At this exact moment, the captain makes a slight turn to put the teasers into clear water then pulls the vessel out of gear and yells, “Cast!” The angler water-loads the fly and makes a 25-foot cast across the wake to the spot where the teaser had been, placing the fly on the surface like wounded bait. The angler may need to pop the fly once or twice to get the fish’s attention but usually, the blue marlin will attack by coming out of the water and eating the fly at high speed from the side. These fish are going so fast that if you have more than one pound of drag pressure on the bite, the 20-pound-test class tippet will break. As the marlin streaks away, the angler points the fly rod at the fish so the rod is not bent at all, as the line peels from the spool. By now, the captain is backing down as fast as possible, while the marlin continues taking line from the reel. Most times as the fish charges away, it begins to make a series of jumps. The angler must keep the rod pointed at the fish and the tip always lower than the boat guwales.
The secret here is that when that fish runs and jumps with so little pressure from the light drag setting, the 550-grain fly line sinks and is dragged by the fish under its belly, while the mono running line stretches like a rubber band (80 feet of 50-pound-test running line can stretch 20 feet before the 20-pound-class tippet breaks). The marlin feels the sinking fly line pulling downward, which keeps the fish running and jumping on the surface. The boat chases the fish; the angler puts the rod tip under water at a 45-degree angle from the aft port corner of the vessel, and winds as fast as possible, placing the slack line back on the reel.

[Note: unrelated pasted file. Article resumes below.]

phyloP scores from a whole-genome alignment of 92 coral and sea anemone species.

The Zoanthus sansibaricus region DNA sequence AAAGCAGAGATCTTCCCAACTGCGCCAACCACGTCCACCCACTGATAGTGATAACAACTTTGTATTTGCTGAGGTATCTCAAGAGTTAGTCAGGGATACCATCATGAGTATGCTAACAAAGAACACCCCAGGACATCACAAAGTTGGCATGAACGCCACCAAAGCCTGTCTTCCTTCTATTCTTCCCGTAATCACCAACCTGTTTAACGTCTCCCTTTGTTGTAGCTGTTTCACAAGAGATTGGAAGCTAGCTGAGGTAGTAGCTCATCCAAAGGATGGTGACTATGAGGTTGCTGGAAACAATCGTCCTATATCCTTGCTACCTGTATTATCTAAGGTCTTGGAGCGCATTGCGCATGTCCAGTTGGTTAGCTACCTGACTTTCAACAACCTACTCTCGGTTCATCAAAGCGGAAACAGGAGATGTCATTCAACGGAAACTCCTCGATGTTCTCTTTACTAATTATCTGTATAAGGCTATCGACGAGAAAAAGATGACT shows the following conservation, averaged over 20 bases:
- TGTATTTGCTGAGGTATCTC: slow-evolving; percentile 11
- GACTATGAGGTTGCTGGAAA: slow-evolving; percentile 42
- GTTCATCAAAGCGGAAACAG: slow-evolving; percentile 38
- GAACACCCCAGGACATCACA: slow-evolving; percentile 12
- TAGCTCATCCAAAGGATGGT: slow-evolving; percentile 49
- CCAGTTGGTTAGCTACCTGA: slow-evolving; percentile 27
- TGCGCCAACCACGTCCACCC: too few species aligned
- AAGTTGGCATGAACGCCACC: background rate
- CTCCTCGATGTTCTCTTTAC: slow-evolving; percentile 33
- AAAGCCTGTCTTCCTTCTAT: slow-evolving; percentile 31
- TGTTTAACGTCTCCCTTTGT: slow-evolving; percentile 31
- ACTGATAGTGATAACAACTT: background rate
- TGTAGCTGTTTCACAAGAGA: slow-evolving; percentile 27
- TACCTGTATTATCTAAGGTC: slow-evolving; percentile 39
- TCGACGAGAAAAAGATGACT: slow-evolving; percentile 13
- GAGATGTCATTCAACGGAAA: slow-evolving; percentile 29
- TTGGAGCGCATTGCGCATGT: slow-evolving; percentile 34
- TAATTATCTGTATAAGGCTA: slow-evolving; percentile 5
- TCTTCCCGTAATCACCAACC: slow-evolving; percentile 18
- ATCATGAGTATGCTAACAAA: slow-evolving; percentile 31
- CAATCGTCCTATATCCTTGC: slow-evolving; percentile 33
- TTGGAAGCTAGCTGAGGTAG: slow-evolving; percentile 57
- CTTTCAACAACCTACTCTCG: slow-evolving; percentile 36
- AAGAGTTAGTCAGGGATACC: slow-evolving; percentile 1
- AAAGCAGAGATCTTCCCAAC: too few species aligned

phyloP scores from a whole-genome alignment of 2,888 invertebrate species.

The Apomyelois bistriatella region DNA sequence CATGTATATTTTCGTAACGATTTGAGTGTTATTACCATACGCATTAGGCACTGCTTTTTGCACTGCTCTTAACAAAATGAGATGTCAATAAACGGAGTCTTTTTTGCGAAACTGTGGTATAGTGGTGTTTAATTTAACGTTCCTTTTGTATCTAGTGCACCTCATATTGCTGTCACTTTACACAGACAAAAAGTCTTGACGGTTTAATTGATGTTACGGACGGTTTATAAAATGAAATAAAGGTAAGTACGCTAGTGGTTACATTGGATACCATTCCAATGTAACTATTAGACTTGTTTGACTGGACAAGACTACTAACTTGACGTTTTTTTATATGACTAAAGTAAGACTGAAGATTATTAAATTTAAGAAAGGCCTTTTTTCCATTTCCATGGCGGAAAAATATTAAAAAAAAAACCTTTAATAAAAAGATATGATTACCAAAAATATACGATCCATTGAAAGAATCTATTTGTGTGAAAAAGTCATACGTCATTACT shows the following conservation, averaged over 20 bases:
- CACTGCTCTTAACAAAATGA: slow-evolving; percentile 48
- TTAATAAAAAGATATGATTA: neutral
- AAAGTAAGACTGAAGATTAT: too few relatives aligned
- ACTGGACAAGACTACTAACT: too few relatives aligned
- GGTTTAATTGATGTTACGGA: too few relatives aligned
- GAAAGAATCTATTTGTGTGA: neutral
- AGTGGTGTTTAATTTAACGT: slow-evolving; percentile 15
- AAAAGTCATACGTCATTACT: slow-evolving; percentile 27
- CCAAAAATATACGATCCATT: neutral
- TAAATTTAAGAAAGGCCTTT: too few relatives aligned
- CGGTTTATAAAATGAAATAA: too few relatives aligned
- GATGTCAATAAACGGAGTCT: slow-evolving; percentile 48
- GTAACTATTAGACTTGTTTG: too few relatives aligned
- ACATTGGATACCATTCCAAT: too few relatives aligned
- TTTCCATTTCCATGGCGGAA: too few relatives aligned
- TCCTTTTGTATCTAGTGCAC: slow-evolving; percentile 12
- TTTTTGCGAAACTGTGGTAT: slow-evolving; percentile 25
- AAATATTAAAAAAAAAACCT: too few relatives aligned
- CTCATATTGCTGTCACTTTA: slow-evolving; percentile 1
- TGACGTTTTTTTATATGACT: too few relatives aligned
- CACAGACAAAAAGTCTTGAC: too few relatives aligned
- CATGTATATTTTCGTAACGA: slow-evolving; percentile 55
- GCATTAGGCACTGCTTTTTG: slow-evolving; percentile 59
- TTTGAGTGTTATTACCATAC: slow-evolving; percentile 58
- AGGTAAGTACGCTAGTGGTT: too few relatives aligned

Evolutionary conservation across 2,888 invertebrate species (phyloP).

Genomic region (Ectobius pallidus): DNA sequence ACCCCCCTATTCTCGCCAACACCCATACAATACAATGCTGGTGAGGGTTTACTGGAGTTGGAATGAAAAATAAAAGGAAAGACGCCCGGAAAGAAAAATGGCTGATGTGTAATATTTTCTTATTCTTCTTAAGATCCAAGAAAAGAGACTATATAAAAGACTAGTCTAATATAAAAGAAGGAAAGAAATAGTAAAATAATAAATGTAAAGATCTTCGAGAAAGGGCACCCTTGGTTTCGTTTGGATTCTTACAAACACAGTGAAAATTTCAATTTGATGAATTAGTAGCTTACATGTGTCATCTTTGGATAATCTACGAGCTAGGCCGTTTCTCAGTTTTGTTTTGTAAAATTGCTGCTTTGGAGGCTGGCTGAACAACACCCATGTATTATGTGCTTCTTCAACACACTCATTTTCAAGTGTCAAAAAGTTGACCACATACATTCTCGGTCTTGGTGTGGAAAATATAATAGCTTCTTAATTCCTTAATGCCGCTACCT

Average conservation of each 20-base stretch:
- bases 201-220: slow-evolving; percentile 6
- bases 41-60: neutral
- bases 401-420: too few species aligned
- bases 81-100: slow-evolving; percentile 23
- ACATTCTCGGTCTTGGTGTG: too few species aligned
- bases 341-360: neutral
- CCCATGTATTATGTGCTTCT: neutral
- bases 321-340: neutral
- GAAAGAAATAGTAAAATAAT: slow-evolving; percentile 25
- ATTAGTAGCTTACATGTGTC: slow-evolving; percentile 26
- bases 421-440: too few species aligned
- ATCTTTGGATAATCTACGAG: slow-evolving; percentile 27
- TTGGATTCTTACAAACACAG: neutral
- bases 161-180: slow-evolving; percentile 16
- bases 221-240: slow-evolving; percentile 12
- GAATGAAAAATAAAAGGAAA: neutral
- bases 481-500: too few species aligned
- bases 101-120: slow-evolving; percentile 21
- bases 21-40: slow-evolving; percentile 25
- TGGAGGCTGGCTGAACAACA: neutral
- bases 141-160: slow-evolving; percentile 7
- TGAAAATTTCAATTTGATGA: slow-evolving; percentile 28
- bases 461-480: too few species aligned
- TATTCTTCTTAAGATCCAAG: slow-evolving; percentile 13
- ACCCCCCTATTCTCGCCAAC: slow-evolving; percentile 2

Each time the marlin takes off again, the angler points the rod at the fish and relaxes until it slows. Finally, when the angler sees the running line enter the reel, he reaches down and changes the drag setting to exactly three pounds of pressure. Still, the angler must focus to relax and not bend the rod, putting line on the reel as the fish is chased. When the fly line comes into the tip top, the angler adjusts the drag pressure to six pounds of pressure. Though the fish is tired, the angler should not be as he has not been pulling hard and burning energy by bending the fly rod. But with the increased drag pressure, extra care is needed. Getting the last 30 feet of line is tricky! The angler should apply a steady rocking pressure of six pounds, without bending the rod, until the leader is wound into the tip-top of the rod. Once the technical release is made, with the leader inside the rod tip, I like to move the drag up to ten pounds of pressure. Usually, this rolls the marlin on its side and we can grab the bill and remove the fly from the fish’s mouth. If the 20-pound tippet breaks, the large diameter tube allows the fly to float to the surface, and with no pressure, the hook will fall out as the marlin swims away, or will rust out in a short period of time.
Until 2013, we used to catch one blue marlin from every 10 bites, and for many years we would not cast flies to marlin over 200 pounds. Since 2013, at my Costa Rica Blue Marlin Fly Fishing School, we have averaged catching better than 40 percent of the blue marlin that eat our flies. The rush of the strike and the ensuing battle is incredible.